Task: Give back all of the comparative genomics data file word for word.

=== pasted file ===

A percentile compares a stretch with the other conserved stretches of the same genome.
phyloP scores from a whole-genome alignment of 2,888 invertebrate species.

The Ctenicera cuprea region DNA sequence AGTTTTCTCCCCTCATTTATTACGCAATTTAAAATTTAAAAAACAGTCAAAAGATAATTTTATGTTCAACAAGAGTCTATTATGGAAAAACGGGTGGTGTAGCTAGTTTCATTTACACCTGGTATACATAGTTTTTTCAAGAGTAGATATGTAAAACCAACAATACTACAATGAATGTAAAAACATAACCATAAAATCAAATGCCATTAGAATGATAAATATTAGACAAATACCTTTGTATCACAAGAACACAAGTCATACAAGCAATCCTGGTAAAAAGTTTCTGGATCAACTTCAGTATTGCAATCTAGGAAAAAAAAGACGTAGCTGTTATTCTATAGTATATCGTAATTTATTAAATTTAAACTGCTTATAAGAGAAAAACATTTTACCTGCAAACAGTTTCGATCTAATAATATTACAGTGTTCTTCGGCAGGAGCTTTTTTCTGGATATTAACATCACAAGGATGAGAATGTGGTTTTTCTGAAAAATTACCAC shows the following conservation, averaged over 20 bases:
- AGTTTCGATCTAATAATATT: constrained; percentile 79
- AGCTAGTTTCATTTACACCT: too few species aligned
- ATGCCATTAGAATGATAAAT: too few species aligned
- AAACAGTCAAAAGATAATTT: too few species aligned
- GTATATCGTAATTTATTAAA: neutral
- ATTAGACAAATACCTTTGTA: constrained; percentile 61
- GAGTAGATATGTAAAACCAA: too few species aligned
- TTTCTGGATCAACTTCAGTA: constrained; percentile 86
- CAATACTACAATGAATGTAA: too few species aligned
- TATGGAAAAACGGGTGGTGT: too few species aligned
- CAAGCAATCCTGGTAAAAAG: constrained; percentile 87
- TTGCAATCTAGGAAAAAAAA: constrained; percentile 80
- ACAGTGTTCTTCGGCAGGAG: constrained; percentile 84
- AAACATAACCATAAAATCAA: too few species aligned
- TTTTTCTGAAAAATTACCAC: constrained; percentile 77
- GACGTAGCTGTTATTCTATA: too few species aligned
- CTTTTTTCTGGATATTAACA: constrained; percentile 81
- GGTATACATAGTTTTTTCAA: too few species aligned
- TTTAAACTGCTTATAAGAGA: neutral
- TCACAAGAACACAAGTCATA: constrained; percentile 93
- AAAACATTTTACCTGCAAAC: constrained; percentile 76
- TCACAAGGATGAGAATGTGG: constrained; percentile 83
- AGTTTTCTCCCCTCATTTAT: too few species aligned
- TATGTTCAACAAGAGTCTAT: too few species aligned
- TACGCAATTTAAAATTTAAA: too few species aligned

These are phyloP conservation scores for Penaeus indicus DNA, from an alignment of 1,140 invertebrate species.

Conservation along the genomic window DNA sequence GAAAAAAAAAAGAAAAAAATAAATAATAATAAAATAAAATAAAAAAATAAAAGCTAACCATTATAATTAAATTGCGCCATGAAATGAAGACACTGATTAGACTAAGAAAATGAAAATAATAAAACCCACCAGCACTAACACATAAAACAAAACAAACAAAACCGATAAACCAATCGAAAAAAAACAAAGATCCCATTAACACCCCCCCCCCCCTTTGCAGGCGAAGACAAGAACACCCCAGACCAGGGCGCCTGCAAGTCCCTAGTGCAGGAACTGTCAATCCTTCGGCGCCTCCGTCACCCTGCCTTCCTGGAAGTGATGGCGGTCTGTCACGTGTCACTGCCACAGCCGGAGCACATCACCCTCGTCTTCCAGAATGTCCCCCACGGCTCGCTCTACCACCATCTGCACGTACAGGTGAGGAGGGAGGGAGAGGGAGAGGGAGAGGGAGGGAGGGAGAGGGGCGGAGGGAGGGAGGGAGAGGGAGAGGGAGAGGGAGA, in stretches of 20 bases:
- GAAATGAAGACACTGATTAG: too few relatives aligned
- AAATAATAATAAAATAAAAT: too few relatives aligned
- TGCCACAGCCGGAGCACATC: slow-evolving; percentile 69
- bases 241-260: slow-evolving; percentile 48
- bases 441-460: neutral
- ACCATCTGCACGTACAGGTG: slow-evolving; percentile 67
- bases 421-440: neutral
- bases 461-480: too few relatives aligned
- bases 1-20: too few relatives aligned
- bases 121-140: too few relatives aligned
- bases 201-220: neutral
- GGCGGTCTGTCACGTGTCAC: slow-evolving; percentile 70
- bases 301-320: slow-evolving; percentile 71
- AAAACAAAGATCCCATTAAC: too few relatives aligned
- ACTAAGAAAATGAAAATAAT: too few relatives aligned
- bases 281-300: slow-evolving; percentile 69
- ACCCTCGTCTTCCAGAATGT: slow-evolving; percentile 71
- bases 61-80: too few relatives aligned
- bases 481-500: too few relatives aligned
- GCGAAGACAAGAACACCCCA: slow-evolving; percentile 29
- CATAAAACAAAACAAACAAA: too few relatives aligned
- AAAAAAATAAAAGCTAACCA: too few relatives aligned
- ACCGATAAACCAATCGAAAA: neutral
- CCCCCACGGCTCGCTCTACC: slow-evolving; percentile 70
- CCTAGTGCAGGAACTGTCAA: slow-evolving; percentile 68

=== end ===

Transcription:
A percentile compares a stretch with the other conserved stretches of the same genome.
phyloP scores from a whole-genome alignment of 2,888 invertebrate species.

The Ctenicera cuprea region DNA sequence AGTTTTCTCCCCTCATTTATTACGCAATTTAAAATTTAAAAAACAGTCAAAAGATAATTTTATGTTCAACAAGAGTCTATTATGGAAAAACGGGTGGTGTAGCTAGTTTCATTTACACCTGGTATACATAGTTTTTTCAAGAGTAGATATGTAAAACCAACAATACTACAATGAATGTAAAAACATAACCATAAAATCAAATGCCATTAGAATGATAAATATTAGACAAATACCTTTGTATCACAAGAACACAAGTCATACAAGCAATCCTGGTAAAAAGTTTCTGGATCAACTTCAGTATTGCAATCTAGGAAAAAAAAGACGTAGCTGTTATTCTATAGTATATCGTAATTTATTAAATTTAAACTGCTTATAAGAGAAAAACATTTTACCTGCAAACAGTTTCGATCTAATAATATTACAGTGTTCTTCGGCAGGAGCTTTTTTCTGGATATTAACATCACAAGGATGAGAATGTGGTTTTTCTGAAAAATTACCAC shows the following conservation, averaged over 20 bases:
- AGTTTCGATCTAATAATATT: constrained; percentile 79
- AGCTAGTTTCATTTACACCT: too few species aligned
- ATGCCATTAGAATGATAAAT: too few species aligned
- AAACAGTCAAAAGATAATTT: too few species aligned
- GTATATCGTAATTTATTAAA: neutral
- ATTAGACAAATACCTTTGTA: constrained; percentile 61
- GAGTAGATATGTAAAACCAA: too few species aligned
- TTTCTGGATCAACTTCAGTA: constrained; percentile 86
- CAATACTACAATGAATGTAA: too few species aligned
- TATGGAAAAACGGGTGGTGT: too few species aligned
- CAAGCAATCCTGGTAAAAAG: constrained; percentile 87
- TTGCAATCTAGGAAAAAAAA: constrained; percentile 80
- ACAGTGTTCTTCGGCAGGAG: constrained; percentile 84
- AAACATAACCATAAAATCAA: too few species aligned
- TTTTTCTGAAAAATTACCAC: constrained; percentile 77
- GACGTAGCTGTTATTCTATA: too few species aligned
- CTTTTTTCTGGATATTAACA: constrained; percentile 81
- GGTATACATAGTTTTTTCAA: too few species aligned
- TTTAAACTGCTTATAAGAGA: neutral
- TCACAAGAACACAAGTCATA: constrained; percentile 93
- AAAACATTTTACCTGCAAAC: constrained; percentile 76
- TCACAAGGATGAGAATGTGG: constrained; percentile 83
- AGTTTTCTCCCCTCATTTAT: too few species aligned
- TATGTTCAACAAGAGTCTAT: too few species aligned
- TACGCAATTTAAAATTTAAA: too few species aligned

These are phyloP conservation scores for Penaeus indicus DNA, from an alignment of 1,140 invertebrate species.

Conservation along the genomic window DNA sequence GAAAAAAAAAAGAAAAAAATAAATAATAATAAAATAAAATAAAAAAATAAAAGCTAACCATTATAATTAAATTGCGCCATGAAATGAAGACACTGATTAGACTAAGAAAATGAAAATAATAAAACCCACCAGCACTAACACATAAAACAAAACAAACAAAACCGATAAACCAATCGAAAAAAAACAAAGATCCCATTAACACCCCCCCCCCCCTTTGCAGGCGAAGACAAGAACACCCCAGACCAGGGCGCCTGCAAGTCCCTAGTGCAGGAACTGTCAATCCTTCGGCGCCTCCGTCACCCTGCCTTCCTGGAAGTGATGGCGGTCTGTCACGTGTCACTGCCACAGCCGGAGCACATCACCCTCGTCTTCCAGAATGTCCCCCACGGCTCGCTCTACCACCATCTGCACGTACAGGTGAGGAGGGAGGGAGAGGGAGAGGGAGAGGGAGGGAGGGAGAGGGGCGGAGGGAGGGAGGGAGAGGGAGAGGGAGAGGGAGA, in stretches of 20 bases:
- GAAATGAAGACACTGATTAG: too few relatives aligned
- AAATAATAATAAAATAAAAT: too few relatives aligned
- TGCCACAGCCGGAGCACATC: slow-evolving; percentile 69
- bases 241-260: slow-evolving; percentile 48
- bases 441-460: neutral
- ACCATCTGCACGTACAGGTG: slow-evolving; percentile 67
- bases 421-440: neutral
- bases 461-480: too few relatives aligned
- bases 1-20: too few relatives aligned
- bases 121-140: too few relatives aligned
- bases 201-220: neutral
- GGCGGTCTGTCACGTGTCAC: slow-evolving; percentile 70
- bases 301-320: slow-evolving; percentile 71
- AAAACAAAGATCCCATTAAC: too few relatives aligned
- ACTAAGAAAATGAAAATAAT: too few relatives aligned
- bases 281-300: slow-evolving; percentile 69
- ACCCTCGTCTTCCAGAATGT: slow-evolving; percentile 71
- bases 61-80: too few relatives aligned
- bases 481-500: too few relatives aligned
- GCGAAGACAAGAACACCCCA: slow-evolving; percentile 29
- CATAAAACAAAACAAACAAA: too few relatives aligned
- AAAAAAATAAAAGCTAACCA: too few relatives aligned
- ACCGATAAACCAATCGAAAA: neutral
- CCCCCACGGCTCGCTCTACC: slow-evolving; percentile 70
- CCTAGTGCAGGAACTGTCAA: slow-evolving; percentile 68